By: Robert McKnight, second vice president, Texas and Southwestern Cattle Raisers Association
The federal estate tax, also known as the death tax, is a levy on the transfer of the estate of a deceased property owner. The Texas and Southwestern Cattle Raisers Association (TSCRA) doesn’t believe death should ever be a taxable event.
The death tax is a topic that makes many ranchers, agricultural producers and landowners cringe. As a seventh-generation rancher who has dealt with this onerous tax on several occasions, I understand how difficult it can be, especially while coping with the loss of a loved one.
In 2012, Congress passed the American Taxpayer Relief Act (ATRA), narrowly avoiding a return to a $1 million estate tax exemption with a 55 percent tax rate. The ATRA set the estate tax exemption level at $5 million per individual or $10 million per couple, and the top tax rate was set at 40 percent. While this legislation provided some protection for ranchers from the estate tax, a full repeal is still needed.
We too often hear stories about how ranchers are adversely impacted by the death tax, however it doesn’t only affect ranchers, landowners and small business owners – this tax creates a ripple effect that causes the domestic economy to suffer.
According to the USDA, agriculture is responsible for 1 out of every 7 jobs in Texas and 1 out of every 12 jobs in the country. Each time a rancher or farmer is forced out of business to comply with the death tax, jobs are lost and the monetary output of the agricultural industry is negatively impacted, causing a major gut-punch to the economy.
Some see the death tax as a minor inconvenience for the wealthy, but this is simply not the truth. These individuals don’t realize many ranching and farming families are asset-rich and cash-poor. Most of their estate is attributed to the value of the land they own and use to raise cattle and grow food and fiber for millions worldwide. The amount of money a rancher’s property is valued at can easily trigger the estate tax. This is before including the worth of the other equipment and infrastructure on the property.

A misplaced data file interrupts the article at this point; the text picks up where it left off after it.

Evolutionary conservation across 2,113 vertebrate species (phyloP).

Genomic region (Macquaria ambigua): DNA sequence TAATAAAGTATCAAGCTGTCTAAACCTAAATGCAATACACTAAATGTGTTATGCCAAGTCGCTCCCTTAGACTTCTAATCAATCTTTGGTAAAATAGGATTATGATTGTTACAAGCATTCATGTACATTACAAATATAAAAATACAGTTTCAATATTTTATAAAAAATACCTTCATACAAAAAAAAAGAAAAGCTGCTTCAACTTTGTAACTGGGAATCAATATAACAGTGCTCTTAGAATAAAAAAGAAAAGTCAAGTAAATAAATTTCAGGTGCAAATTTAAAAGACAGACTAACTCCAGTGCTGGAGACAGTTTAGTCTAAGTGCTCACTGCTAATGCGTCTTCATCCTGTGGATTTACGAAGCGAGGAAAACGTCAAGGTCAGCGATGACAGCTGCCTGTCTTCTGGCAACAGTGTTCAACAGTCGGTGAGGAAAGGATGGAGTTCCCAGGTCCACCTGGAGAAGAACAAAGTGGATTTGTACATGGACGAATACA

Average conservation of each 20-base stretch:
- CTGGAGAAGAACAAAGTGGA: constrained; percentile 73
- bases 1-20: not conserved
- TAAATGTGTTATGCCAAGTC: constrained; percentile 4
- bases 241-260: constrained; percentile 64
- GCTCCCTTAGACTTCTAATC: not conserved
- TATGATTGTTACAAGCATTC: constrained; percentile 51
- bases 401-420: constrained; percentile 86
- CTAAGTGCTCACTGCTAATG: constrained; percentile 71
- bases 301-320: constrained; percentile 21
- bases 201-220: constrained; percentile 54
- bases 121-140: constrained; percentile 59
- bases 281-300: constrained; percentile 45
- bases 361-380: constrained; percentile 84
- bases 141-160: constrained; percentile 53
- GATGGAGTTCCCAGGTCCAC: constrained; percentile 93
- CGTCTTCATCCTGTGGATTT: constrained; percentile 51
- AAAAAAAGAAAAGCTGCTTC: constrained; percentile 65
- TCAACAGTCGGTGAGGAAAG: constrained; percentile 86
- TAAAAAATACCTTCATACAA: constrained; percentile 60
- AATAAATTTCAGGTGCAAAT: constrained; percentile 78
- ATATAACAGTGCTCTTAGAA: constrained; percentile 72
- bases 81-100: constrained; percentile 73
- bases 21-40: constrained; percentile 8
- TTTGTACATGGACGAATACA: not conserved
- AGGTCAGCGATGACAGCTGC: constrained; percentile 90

If Uncle Sam comes knocking on the door demanding millions in taxes, many have no other choice but to sell off assets to come up with the cash. Piece by piece, their family’s culture and heritage is sold off to pay the unreasonable tax bill. This forces ranchers to lay off skilled employees, leaving them jobless, while in-turn taking away their ability to feed and clothe their family. This costs the federal government more in reduced economic growth than it is as a source of positive tax revenues.
The middle-class takes one of the hardest hits from the estate tax. A study by the Joint Economic Committee reports that the estate tax hurts economic growth by discouraging savings and small business growth. It is a fact that many communities rely on their local farmers and ranchers to keep small businesses, such as feed stores, grocery stores and restaurants etc. operating. When a ranching or farming operation goes under due to the estate tax, each and every economic sector of a community can be harmfully impacted.
Many studies have indicated that ending the estate tax would actually increase the overall federal tax revenue by encouraging more investment. I know many ranchers, including myself, would rather focus on expanding livestock herds, re-investing in communities by creating jobs and continuing to produce affordable food for consumers.
In addition, we need to be thinking about the next generation. Our country will rely on millennials to continue building the economy. Many young folks are hesitant to take over their family’s ranching operations because they worry about inheriting a hefty estate tax along with the property.
Future generations deserve better, and we should always be encouraging them to take over and succeed in the family business. One thing is certain – American ranchers and farmers are hands-down the best producers in the world. They work tirelessly to provide food and fiber for millions and sacrifice to build and maintain operations to pass along to their children and grandchildren. The death tax puts us at risk of losing a generation of expertise that can’t be replaced to efficiently produce food and fiber.
TSCRA will continue to fight for a repeal of this unfair tax on family ranching operations. Until the death tax is fully and finally repealed, TSCRA will support legislation to keep the current 2012 levels in place. We appreciate Reps. Kevin Brady (TX-08) and Mac Thornberry (TX-13) for their efforts in the U.S. House of Representatives to repeal the death tax, and we encourage more members of Congress to follow their lead.
Instead of saddling ranchers, farmers and small businesses with burdensome estate taxes, the federal government has a terrific opportunity to encourage a healthy economy by fully and permanently repealing the death tax.
Robert “Bobby” McKnight, of Fort Davis, Texas, raises registered and commercial Herefords and crossbred cattle on ranch land in Jeff Davis, Brewster, Presidio, Reeves and Crane counties. He became a TSCRA director in 1989, and he currently serves as the TSCRA Second Vice President. He also serves on the El Paso Federal Reserve Bank board of directors.